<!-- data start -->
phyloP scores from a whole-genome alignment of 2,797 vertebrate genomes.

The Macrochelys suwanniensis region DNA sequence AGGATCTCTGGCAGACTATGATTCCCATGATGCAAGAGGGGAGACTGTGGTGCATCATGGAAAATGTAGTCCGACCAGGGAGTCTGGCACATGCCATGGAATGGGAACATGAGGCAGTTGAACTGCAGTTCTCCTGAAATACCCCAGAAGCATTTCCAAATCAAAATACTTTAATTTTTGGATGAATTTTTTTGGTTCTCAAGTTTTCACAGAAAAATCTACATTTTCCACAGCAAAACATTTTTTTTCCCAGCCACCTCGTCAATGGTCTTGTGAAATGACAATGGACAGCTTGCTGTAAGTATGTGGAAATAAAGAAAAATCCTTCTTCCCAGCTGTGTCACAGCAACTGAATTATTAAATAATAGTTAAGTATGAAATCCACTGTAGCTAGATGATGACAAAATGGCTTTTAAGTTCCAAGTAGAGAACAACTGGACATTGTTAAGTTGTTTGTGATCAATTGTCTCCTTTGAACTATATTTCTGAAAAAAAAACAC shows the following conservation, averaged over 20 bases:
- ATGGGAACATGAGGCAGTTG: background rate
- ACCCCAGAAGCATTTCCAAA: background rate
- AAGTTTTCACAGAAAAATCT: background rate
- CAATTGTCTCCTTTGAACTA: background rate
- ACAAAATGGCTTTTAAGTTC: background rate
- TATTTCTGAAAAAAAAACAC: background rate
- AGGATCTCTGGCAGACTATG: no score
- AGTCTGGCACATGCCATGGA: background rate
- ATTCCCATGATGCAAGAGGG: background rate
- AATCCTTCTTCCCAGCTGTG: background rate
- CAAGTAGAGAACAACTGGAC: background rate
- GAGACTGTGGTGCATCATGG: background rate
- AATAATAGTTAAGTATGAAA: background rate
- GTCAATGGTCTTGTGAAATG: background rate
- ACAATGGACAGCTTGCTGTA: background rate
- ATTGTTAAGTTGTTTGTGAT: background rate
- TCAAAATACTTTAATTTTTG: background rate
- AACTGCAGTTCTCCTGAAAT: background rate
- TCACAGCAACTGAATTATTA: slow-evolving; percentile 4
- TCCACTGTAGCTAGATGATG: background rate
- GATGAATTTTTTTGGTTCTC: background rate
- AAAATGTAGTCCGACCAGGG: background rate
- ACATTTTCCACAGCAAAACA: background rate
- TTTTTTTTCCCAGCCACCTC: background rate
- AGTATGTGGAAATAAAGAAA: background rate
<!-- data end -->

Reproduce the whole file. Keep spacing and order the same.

phyloP scores from a whole-genome alignment of 2,797 vertebrate genomes.

The Macrochelys suwanniensis region DNA sequence AGGATCTCTGGCAGACTATGATTCCCATGATGCAAGAGGGGAGACTGTGGTGCATCATGGAAAATGTAGTCCGACCAGGGAGTCTGGCACATGCCATGGAATGGGAACATGAGGCAGTTGAACTGCAGTTCTCCTGAAATACCCCAGAAGCATTTCCAAATCAAAATACTTTAATTTTTGGATGAATTTTTTTGGTTCTCAAGTTTTCACAGAAAAATCTACATTTTCCACAGCAAAACATTTTTTTTCCCAGCCACCTCGTCAATGGTCTTGTGAAATGACAATGGACAGCTTGCTGTAAGTATGTGGAAATAAAGAAAAATCCTTCTTCCCAGCTGTGTCACAGCAACTGAATTATTAAATAATAGTTAAGTATGAAATCCACTGTAGCTAGATGATGACAAAATGGCTTTTAAGTTCCAAGTAGAGAACAACTGGACATTGTTAAGTTGTTTGTGATCAATTGTCTCCTTTGAACTATATTTCTGAAAAAAAAACAC shows the following conservation, averaged over 20 bases:
- ATGGGAACATGAGGCAGTTG: background rate
- ACCCCAGAAGCATTTCCAAA: background rate
- AAGTTTTCACAGAAAAATCT: background rate
- CAATTGTCTCCTTTGAACTA: background rate
- ACAAAATGGCTTTTAAGTTC: background rate
- TATTTCTGAAAAAAAAACAC: background rate
- AGGATCTCTGGCAGACTATG: no score
- AGTCTGGCACATGCCATGGA: background rate
- ATTCCCATGATGCAAGAGGG: background rate
- AATCCTTCTTCCCAGCTGTG: background rate
- CAAGTAGAGAACAACTGGAC: background rate
- GAGACTGTGGTGCATCATGG: background rate
- AATAATAGTTAAGTATGAAA: background rate
- GTCAATGGTCTTGTGAAATG: background rate
- ACAATGGACAGCTTGCTGTA: background rate
- ATTGTTAAGTTGTTTGTGAT: background rate
- TCAAAATACTTTAATTTTTG: background rate
- AACTGCAGTTCTCCTGAAAT: background rate
- TCACAGCAACTGAATTATTA: slow-evolving; percentile 4
- TCCACTGTAGCTAGATGATG: background rate
- GATGAATTTTTTTGGTTCTC: background rate
- AAAATGTAGTCCGACCAGGG: background rate
- ACATTTTCCACAGCAAAACA: background rate
- TTTTTTTTCCCAGCCACCTC: background rate
- AGTATGTGGAAATAAAGAAA: background rate